One of the most important (and overlooked) aspects about machine embroidery is often invisible to everyone but the person stitching. That’s right, we’re talking about the stabilizer. Because using the correct one makes all the difference between a beautiful piece and something that looks poorly made.
In machine embroidery, whether for quilts, home accessories or clothing, you want your item to be soft, durable and easily laundered. The stabilizer works as the foundation that determines success or failure. Essentially, it’s the base that supports your stitches. But if you use the wrong stabilizer, the design can become distorted with mismatched stitches, uneven outlines, puckers, gaps in your fills — you get the idea.
When selecting your stabilizer, you want to consider the type of embroidery design, the density and number of stitches, the background fabric and the type of thread being used. The easiest way to find the right one: know your options.
Good to Know: You can often find sample packs of stabilizers that include a single sheet in different types, as well as descriptions and recommendations for their use. These packs are a great place to start.
The Basic Stabilizer Categories
There are three popular types of stabilizers. Each comes in multiple weights, along with sticky, fusible and non-fusible options. You can also find specialty stabilizers if needed.
Tearaway is a paper-like stabilizer that comes in many different weights, from soft to crisp. This is a good option for redwork designs that are often worked on linens. Redwork projects are made by using outline stitches that are stitched over themselves multiple times, so tearaway stabilizers will prevent the stitches from pulling and puckering.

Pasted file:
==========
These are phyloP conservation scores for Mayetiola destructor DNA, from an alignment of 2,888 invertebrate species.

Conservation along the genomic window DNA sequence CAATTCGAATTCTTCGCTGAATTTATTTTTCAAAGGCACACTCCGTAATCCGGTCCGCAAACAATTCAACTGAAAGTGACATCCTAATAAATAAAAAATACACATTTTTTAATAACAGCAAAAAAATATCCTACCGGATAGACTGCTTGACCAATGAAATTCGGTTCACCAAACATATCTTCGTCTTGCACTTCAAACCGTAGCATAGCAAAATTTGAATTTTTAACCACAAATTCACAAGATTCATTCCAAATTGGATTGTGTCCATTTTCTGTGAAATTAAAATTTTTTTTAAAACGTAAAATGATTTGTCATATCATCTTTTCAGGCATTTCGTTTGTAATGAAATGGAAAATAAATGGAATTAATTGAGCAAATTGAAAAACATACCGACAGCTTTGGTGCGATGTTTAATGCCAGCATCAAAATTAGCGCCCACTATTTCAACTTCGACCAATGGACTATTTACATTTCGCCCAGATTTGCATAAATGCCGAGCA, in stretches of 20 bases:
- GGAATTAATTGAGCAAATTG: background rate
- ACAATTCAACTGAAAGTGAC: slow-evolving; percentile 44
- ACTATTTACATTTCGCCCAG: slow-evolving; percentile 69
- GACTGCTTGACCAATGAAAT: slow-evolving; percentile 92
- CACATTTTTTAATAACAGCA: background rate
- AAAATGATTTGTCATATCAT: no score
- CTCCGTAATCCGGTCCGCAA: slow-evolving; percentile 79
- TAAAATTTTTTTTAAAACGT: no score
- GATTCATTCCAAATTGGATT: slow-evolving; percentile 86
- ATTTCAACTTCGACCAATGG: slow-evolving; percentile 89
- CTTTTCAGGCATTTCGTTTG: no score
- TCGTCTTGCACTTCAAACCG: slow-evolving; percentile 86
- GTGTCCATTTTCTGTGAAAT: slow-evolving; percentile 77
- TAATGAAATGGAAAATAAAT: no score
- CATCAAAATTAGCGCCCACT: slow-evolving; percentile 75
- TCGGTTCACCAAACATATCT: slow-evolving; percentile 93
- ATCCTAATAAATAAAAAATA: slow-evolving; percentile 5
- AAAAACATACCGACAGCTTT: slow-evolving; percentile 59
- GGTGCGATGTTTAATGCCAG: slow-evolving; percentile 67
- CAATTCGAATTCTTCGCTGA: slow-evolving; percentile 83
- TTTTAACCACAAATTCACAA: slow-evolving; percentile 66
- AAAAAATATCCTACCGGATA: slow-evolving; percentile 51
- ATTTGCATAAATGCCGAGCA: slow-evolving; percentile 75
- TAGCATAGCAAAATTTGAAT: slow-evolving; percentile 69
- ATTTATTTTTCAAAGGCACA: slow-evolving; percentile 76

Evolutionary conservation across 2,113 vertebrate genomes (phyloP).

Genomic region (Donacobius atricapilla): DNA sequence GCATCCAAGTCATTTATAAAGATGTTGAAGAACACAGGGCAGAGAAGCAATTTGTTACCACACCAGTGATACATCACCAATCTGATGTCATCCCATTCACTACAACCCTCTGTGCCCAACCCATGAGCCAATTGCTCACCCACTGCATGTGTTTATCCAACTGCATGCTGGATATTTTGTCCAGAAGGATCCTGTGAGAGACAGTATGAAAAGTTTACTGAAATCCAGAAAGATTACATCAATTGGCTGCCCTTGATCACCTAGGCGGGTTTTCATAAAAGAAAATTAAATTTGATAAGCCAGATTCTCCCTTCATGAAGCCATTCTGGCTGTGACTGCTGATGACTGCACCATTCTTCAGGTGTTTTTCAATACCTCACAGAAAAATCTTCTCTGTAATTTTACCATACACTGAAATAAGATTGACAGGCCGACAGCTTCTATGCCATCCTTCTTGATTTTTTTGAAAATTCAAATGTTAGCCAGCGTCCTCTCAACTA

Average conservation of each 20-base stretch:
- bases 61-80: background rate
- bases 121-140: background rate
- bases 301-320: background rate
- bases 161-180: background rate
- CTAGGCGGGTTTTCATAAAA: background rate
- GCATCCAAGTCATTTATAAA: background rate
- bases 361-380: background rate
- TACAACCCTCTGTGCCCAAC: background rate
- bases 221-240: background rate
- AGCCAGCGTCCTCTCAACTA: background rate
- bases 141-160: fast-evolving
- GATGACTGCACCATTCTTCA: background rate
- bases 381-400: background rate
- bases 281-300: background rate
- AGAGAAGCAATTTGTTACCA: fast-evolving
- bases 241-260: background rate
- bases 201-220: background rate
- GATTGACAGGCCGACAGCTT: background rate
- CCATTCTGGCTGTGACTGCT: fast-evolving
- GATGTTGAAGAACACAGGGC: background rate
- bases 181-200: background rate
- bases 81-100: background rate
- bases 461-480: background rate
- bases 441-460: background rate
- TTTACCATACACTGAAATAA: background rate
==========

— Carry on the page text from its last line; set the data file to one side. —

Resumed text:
Cutaway stabilizer is typically a non-woven stabilizer, but there are also nylon mesh and other types of woven stabilizers that are used as cutaway stabilizers. Use this on toile-type embroidery.
Wash-away stabilizers come in both mesh and a plastic form. As their name suggests, they wash away completely with water. Use this option when all traces of the stabilizer need to be removed, like when working with sheer fabrics.
Using More Than One Stabilizer
You might find that two or more different stabilizers used together work best for certain projects. For example, filled embroidery areas are units of solid stitching that have the most density, and therefore require the most stabilization. You may want to use two layers and/or types of stabilizer, rather than a single heavy stabilizer.
To find the stabilizer that works best for you, play around with different types and weights — it can be a trial-by-error game at first, but once you discover what you love it’s oh-so-worth it.
Is there a more in-depth class on stabilizers? I am having a difficult time choosing the right stabilizer, as well as successful hooping. I need help!